Systemic hypertension includes: hypertension
Viral infection includes: oral herpes, gastrointestinal viral infection, viral upper respiratory tract infection, rhinovirus infection
General disorders and administration site conditions
Injection-site reaction* 16 (39) 2 (5)
Fatigue* 5 (12) 9 (23)
Chest pain* 3 (7) 1 (3)
Infections and infestations
Infections* 12 (29) 10 (26)
Respiratory tract infection* 6 (15) 5 (13)
Viral Infection* 5 (12) 3 (8)
Gastrointestinal disorders
Diarrhea 9 (22) 1 (3)
Abdominal pain* 8 (20) 4 (10)
Musculoskeletal disorders
Back pain* 3 (7) 4 (10)
Nervous system disorders
Headache 3 (7) 9 (23)
Vascular disorders
Systemic hypertension* 3 (7) 1 (3)

Clinically relevant adverse reactions in less than 5% of patients include:

  • Intestinal ischemia
  • Biliary sepsis
  • Hypersensitivity pneumonitis

Description of Select Adverse Reactions

Injection-Site Reactions

Injection/infusion-site reactions (e.g., erythema, swelling, induration, pruritis, and pain) have been reported during Study APL2-302. These reactions were mild or moderate in severity.

Diarrhea

Nine cases of diarrhea have been reported during Study APL2-302. All cases were mild.

Immunogenicity

As with all therapeutic peptides, there is a potential for immunogenicity. Immunogenicity data are highly dependent on the sensitivity and specificity of the assay. The available methodology and data on anti-pegcetacoplan antibody formation were not adequate to fully assess the incidence of anti-drug antibodies or their effect on pharmacokinetics, pharmacodynamics, safety, or effectiveness of pegcetacoplan.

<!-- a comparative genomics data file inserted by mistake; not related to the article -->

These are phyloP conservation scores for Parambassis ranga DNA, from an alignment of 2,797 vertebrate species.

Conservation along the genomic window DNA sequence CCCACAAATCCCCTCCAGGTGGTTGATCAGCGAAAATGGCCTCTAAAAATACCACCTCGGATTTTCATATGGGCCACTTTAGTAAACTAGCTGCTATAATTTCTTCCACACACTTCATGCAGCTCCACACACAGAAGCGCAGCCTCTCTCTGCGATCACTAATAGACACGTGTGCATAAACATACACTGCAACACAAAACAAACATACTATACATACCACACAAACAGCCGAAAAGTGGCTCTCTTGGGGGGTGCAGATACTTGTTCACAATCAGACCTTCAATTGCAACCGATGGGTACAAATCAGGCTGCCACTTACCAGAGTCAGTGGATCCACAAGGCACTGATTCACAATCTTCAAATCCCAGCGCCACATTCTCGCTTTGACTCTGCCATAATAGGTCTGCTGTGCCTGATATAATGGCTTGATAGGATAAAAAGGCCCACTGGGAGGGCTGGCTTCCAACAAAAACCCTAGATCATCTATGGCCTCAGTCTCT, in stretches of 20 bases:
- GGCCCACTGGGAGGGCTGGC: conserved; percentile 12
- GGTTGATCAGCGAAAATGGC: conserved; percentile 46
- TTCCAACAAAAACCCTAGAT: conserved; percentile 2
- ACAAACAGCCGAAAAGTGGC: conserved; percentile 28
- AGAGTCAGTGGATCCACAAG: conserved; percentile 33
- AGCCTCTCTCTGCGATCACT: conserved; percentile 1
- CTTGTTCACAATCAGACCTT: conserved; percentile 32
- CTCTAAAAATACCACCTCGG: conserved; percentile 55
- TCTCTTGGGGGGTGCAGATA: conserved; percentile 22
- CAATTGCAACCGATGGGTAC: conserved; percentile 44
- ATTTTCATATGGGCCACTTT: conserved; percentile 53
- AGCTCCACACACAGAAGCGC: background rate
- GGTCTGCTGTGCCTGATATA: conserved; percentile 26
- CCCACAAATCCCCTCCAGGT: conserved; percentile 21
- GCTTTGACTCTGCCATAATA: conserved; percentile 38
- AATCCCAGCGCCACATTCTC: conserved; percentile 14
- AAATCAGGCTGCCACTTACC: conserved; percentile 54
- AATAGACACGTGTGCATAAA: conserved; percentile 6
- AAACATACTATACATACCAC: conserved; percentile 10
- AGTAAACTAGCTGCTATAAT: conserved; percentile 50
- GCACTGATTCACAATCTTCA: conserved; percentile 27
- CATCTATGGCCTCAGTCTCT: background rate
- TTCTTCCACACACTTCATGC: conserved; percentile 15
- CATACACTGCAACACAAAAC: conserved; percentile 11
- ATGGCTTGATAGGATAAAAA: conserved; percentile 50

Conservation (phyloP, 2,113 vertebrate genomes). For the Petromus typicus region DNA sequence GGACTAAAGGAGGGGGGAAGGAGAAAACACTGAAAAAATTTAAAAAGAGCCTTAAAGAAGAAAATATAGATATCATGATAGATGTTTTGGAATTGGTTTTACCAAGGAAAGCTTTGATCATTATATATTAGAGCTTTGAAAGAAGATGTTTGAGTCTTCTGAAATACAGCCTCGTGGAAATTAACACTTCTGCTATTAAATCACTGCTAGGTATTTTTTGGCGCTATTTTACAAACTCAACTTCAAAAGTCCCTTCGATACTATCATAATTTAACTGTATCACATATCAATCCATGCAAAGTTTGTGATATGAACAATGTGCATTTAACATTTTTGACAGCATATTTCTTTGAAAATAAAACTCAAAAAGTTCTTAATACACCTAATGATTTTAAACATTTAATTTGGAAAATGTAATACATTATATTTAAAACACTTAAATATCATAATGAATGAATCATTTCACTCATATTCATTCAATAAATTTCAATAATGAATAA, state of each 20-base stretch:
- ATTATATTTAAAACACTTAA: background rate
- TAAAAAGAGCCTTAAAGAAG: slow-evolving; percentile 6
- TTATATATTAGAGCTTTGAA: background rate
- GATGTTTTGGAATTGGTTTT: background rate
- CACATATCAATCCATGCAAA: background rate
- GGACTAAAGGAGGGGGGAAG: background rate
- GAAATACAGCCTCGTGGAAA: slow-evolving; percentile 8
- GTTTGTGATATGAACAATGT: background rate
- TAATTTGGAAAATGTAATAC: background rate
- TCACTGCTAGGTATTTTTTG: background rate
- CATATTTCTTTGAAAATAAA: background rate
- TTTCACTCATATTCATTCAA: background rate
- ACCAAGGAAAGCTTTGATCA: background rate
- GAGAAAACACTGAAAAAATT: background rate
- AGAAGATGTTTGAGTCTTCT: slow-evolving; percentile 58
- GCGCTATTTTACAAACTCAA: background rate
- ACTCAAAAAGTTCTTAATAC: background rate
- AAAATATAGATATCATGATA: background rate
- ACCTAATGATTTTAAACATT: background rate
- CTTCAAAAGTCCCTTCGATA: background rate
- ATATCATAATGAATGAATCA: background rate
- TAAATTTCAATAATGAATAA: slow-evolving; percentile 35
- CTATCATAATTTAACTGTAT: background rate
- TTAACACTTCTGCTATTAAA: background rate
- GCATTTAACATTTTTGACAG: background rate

USE IN SPECIFIC POPULATIONS

Pregnancy

Risk Summary

There are insufficient data on Empaveli use in pregnant women to inform a drug-associated risk of major birth defects, miscarriage, or adverse maternal or fetal outcomes. There are risks to the mother and fetus associated with untreated PNH in pregnancy (see Clinical Considerations). The use of Empaveli may be considered following an assessment of the risks and benefits.

Treatment of pregnant cynomolgus monkeys with pegcetacoplan at a subcutaneous dose of 28 mg/kg/day (2.9 times human exposure based on AUC) from the gestation period through parturition resulted in a statistically significant increase in abortions or stillbirths compared to controls (see Data).

The estimated background risk of major birth defects and miscarriage for the indicated population is unknown. All pregnancies have a background risk of major birth defect, loss, or other adverse outcomes. In the U.S. general population, the estimated background risk of major birth defects and miscarriages in clinically recognized pregnancies is 2% to 4% and 15% to 20%, respectively.

Clinical Considerations

Disease-associated maternal and/or fetal/neonatal risk

PNH in pregnancy is associated with adverse maternal outcomes, including worsening cytopenias, thrombotic events, infections, bleeding, miscarriages and increased maternal mortality, and adverse fetal outcomes, including fetal death and premature delivery.